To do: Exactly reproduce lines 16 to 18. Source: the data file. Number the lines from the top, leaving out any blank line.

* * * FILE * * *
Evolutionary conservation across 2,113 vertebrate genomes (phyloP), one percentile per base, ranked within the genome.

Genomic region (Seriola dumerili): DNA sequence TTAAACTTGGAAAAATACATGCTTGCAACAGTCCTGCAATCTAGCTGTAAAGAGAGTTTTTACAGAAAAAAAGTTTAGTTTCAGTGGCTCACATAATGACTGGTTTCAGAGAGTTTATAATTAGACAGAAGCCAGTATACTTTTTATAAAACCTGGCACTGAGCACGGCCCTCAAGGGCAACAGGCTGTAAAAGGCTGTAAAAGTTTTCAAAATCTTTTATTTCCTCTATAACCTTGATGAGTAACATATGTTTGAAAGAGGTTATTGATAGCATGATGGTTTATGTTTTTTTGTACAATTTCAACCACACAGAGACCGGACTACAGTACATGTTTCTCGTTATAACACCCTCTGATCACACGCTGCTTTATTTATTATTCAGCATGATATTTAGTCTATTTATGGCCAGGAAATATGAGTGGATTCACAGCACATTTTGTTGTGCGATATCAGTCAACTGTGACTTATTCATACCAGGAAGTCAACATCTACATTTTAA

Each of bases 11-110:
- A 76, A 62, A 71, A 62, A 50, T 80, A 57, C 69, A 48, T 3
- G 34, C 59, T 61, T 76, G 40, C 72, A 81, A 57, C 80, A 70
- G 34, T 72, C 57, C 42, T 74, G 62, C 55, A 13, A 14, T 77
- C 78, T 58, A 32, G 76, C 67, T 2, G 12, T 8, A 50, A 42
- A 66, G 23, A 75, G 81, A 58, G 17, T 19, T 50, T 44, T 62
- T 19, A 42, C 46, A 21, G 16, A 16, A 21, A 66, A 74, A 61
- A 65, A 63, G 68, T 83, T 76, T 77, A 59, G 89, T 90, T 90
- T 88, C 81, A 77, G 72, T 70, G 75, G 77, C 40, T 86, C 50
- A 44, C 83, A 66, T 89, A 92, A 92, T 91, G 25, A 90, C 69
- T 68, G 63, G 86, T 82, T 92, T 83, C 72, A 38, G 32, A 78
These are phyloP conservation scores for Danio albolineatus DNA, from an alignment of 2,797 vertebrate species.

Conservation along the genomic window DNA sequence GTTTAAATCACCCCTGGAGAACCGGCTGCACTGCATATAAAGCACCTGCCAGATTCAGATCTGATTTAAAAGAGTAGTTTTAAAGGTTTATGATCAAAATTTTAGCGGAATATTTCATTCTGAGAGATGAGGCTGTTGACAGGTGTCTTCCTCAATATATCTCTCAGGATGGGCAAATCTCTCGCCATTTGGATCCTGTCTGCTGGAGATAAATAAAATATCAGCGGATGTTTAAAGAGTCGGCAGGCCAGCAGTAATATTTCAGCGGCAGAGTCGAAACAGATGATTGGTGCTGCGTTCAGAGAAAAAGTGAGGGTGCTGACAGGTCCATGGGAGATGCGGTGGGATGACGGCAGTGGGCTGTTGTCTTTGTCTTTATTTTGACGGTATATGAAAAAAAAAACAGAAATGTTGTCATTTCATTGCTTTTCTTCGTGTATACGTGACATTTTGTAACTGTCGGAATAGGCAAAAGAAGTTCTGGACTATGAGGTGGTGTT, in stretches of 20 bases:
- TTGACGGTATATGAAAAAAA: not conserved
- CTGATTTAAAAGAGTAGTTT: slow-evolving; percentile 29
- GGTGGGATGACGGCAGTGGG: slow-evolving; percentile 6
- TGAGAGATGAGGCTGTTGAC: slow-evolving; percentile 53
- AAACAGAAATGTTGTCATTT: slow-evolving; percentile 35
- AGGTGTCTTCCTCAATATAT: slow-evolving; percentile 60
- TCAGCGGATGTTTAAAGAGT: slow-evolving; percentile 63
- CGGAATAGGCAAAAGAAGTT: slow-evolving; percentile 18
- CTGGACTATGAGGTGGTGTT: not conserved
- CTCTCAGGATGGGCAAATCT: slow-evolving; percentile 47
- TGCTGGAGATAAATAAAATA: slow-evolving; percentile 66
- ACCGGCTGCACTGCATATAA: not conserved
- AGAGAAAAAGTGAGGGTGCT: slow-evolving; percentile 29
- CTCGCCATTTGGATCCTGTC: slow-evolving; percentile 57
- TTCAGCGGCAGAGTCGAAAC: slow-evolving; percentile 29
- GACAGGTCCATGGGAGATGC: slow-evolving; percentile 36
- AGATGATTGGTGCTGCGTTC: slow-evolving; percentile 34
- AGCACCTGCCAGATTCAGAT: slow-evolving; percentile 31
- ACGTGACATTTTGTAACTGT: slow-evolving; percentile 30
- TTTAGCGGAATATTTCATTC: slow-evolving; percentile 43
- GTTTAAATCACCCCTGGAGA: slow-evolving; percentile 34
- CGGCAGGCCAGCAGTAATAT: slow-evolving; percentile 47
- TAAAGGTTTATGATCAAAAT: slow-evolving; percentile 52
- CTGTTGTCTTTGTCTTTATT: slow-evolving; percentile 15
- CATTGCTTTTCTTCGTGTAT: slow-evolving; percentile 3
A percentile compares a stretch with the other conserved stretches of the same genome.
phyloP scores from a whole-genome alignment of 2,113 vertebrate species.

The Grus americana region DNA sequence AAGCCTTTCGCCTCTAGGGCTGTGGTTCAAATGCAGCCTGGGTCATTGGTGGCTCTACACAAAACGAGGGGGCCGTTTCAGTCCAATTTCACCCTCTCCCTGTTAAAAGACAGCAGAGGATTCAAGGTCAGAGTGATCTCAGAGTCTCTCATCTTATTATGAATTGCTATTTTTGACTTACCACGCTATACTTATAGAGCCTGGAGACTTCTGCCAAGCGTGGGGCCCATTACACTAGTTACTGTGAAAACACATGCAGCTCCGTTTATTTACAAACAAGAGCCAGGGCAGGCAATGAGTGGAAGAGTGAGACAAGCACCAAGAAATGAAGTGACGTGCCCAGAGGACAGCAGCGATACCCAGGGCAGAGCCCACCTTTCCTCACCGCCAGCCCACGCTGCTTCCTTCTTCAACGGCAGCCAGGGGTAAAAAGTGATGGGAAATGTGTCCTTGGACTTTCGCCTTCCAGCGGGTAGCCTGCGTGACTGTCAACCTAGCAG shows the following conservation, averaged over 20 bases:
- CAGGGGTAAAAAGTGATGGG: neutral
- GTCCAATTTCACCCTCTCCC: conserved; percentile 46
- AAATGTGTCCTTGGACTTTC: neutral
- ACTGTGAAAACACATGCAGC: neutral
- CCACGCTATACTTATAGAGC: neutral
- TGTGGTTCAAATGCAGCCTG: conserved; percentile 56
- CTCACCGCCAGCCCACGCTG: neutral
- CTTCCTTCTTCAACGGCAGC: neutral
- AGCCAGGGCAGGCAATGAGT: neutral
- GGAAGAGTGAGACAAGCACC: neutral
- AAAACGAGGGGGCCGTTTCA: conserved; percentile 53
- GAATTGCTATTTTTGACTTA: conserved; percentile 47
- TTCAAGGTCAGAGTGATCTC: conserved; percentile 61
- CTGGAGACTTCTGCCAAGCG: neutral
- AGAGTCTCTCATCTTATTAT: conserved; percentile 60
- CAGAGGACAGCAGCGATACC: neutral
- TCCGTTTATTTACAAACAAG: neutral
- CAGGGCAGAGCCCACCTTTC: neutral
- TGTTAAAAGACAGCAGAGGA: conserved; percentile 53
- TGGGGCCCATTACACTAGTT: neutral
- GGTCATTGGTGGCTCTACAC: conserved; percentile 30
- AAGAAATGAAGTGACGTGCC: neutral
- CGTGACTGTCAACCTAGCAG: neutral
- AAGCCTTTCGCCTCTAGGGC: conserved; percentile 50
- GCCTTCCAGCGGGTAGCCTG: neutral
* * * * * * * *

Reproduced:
- TTGACGGTATATGAAAAAAA: not conserved
- CTGATTTAAAAGAGTAGTTT: slow-evolving; percentile 29
- GGTGGGATGACGGCAGTGGG: slow-evolving; percentile 6